By 1938, the airport was equipped with 16 immigration checkpoints for passengers both departing and arriving on international flights. These posts were manned by the Polish Border Guard. By 1937, the airport had received new radio navigation equipment and was using Lorenz beam technology to assure the safety of landings and approaches over Warsaw, during periods of poor visibility or bad weather. On the eve of World War II, Okęcie airport was connected by regular scheduled flights with 6 domestic and 17 foreign airports, among which were Tel-Aviv and Beirut in Lebanon. During World War II, Okęcie was used as a battleground between the German Army and Polish resistance and was completely destroyed. From the first day of the war in Poland, Okęcie became a target for bombing by the German Luftwaffe. Once Warsaw was occupied by the German army, the airport became the base for two German aviation schools and a Junkers aircraft repair works. During this period, the airport received its first concrete runway and taxiways.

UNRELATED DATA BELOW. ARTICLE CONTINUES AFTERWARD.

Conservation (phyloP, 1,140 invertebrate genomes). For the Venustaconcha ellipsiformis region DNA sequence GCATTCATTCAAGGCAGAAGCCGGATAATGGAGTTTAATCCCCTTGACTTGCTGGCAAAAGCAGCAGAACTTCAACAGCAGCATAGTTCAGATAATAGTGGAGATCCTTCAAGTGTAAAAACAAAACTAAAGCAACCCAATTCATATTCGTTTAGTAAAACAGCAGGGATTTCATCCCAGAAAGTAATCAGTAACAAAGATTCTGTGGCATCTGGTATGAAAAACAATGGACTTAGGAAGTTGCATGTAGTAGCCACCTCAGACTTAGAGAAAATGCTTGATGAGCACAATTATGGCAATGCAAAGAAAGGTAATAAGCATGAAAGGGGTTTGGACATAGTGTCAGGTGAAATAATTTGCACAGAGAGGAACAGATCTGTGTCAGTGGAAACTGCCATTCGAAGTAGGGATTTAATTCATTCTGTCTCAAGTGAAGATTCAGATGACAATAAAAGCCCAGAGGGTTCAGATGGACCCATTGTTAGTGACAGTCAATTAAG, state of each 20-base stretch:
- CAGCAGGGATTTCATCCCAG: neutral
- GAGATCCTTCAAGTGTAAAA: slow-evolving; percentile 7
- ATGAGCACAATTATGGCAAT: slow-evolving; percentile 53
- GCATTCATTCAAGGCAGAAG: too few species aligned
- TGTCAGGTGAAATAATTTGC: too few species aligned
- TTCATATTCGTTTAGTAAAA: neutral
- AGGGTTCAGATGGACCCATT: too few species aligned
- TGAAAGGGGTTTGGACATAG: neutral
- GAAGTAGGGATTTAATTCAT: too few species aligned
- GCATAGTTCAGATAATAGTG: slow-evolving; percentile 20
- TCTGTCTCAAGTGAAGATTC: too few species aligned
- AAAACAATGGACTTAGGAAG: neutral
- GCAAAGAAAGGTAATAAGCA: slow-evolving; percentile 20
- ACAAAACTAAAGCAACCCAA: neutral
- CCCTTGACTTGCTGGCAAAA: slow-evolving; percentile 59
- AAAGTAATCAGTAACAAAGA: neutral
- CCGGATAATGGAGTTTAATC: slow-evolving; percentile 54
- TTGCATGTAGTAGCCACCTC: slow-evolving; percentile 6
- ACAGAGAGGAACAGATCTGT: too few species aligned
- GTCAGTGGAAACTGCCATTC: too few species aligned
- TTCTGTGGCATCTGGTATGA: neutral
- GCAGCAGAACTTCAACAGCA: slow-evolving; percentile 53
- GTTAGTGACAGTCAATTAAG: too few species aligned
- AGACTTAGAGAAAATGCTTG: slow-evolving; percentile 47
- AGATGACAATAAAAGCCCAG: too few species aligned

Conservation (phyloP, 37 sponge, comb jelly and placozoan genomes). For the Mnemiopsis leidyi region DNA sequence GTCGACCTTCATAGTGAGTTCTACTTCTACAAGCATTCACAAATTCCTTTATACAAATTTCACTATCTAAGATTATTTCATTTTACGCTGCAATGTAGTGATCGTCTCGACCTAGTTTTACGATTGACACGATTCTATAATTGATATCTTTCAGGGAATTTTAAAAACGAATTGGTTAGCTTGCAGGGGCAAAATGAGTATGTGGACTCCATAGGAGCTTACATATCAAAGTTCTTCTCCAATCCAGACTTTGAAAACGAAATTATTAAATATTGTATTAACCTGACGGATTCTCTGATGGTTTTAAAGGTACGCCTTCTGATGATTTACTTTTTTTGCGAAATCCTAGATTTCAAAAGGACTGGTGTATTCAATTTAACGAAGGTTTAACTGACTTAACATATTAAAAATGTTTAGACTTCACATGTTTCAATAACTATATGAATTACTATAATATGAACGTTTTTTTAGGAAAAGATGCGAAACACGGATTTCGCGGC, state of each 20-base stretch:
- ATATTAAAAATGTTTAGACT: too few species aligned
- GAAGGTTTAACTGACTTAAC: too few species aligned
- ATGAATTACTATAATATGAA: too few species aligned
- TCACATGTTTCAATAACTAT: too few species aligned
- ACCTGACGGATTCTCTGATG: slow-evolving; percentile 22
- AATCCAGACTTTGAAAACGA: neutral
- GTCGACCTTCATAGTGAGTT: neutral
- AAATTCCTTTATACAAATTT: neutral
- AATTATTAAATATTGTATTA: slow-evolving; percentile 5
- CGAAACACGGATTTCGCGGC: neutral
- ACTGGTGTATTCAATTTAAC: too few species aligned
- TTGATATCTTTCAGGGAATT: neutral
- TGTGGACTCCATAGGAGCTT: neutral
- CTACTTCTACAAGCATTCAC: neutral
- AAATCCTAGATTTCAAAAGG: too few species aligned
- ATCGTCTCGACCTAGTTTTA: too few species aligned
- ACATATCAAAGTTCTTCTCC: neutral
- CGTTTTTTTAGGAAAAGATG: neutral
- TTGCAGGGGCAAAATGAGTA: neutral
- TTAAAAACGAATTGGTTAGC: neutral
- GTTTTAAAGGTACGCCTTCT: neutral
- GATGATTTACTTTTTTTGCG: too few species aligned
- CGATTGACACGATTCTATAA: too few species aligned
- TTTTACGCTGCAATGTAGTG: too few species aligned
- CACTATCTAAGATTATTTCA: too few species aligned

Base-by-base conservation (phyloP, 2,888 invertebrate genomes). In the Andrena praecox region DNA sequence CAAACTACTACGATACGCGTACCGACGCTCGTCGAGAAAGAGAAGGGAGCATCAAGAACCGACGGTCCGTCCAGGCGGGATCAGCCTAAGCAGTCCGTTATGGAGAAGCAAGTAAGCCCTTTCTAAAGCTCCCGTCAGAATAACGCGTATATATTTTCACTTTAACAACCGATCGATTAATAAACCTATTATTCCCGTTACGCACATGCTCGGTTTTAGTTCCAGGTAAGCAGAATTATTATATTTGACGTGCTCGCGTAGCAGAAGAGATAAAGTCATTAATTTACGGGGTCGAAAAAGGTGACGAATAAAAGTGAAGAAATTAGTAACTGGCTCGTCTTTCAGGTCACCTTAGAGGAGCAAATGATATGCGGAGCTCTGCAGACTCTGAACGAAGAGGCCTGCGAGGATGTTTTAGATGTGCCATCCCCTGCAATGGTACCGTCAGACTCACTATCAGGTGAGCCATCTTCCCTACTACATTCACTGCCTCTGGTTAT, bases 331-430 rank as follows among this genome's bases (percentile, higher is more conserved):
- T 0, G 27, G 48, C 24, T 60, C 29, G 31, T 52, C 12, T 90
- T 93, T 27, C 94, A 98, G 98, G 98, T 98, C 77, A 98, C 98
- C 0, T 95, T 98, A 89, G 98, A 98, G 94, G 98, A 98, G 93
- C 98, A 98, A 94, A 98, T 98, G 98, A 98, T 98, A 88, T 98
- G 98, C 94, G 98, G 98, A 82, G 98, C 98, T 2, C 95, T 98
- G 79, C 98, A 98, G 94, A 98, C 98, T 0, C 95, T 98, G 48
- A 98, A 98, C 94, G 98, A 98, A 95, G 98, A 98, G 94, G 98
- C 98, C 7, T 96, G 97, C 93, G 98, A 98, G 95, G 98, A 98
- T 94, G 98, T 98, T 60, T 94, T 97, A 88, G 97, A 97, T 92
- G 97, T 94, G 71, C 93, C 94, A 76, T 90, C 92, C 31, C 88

However, with the German withdrawal from the city, both Okęcie's remaining buildings and ground infrastructure were intentionally destroyed in order to deny their use to the advancing Red Army and Polish First Army. After the war, LOT Polish Airlines resumed operations at Okęcie using what was left of the pre-war infrastructure. By the end of the 1940s, the airport had been reconnected with most of Poland's most important cities and a number of international services, including those to Belgrade, Bucharest, Brussels, Copenhagen and Stockholm. In the first half of the 1950s, this development continued and the airport authorities continued to hold talks with many international airlines on the subject of opening
Warsaw is the capital and largest city of Poland. The metropolis stands on the Vistula River in east-central Poland and its population is estimated at 1.770 million residents within a greater metropolitan area of 3.1 million residents, which makes Warsaw the 8th most-populous capital city in the European Union. The city limits cover 516.9 square kilometres, while the metropolitan area covers 6,100.43 square kilometres. Warsaw is an alpha global city, a major international tourist destination, a significant cultural and economic hub, its historical Old Town was designated a UNESCO World Heritage Site. Once described as the'Paris of the North', Warsaw was believed to be one of the most beautiful cities in the world until World War II. Bombed at the start of the German invasion in 1939, the city withstood a siege for which it was awarded Poland's highest military decoration for heroism, the Virtuti Militari. Deportations of the Jewish population to concentration camps led to the Warsaw Ghetto Uprising in 1943 and the destruction of the Ghetto after a month of combat.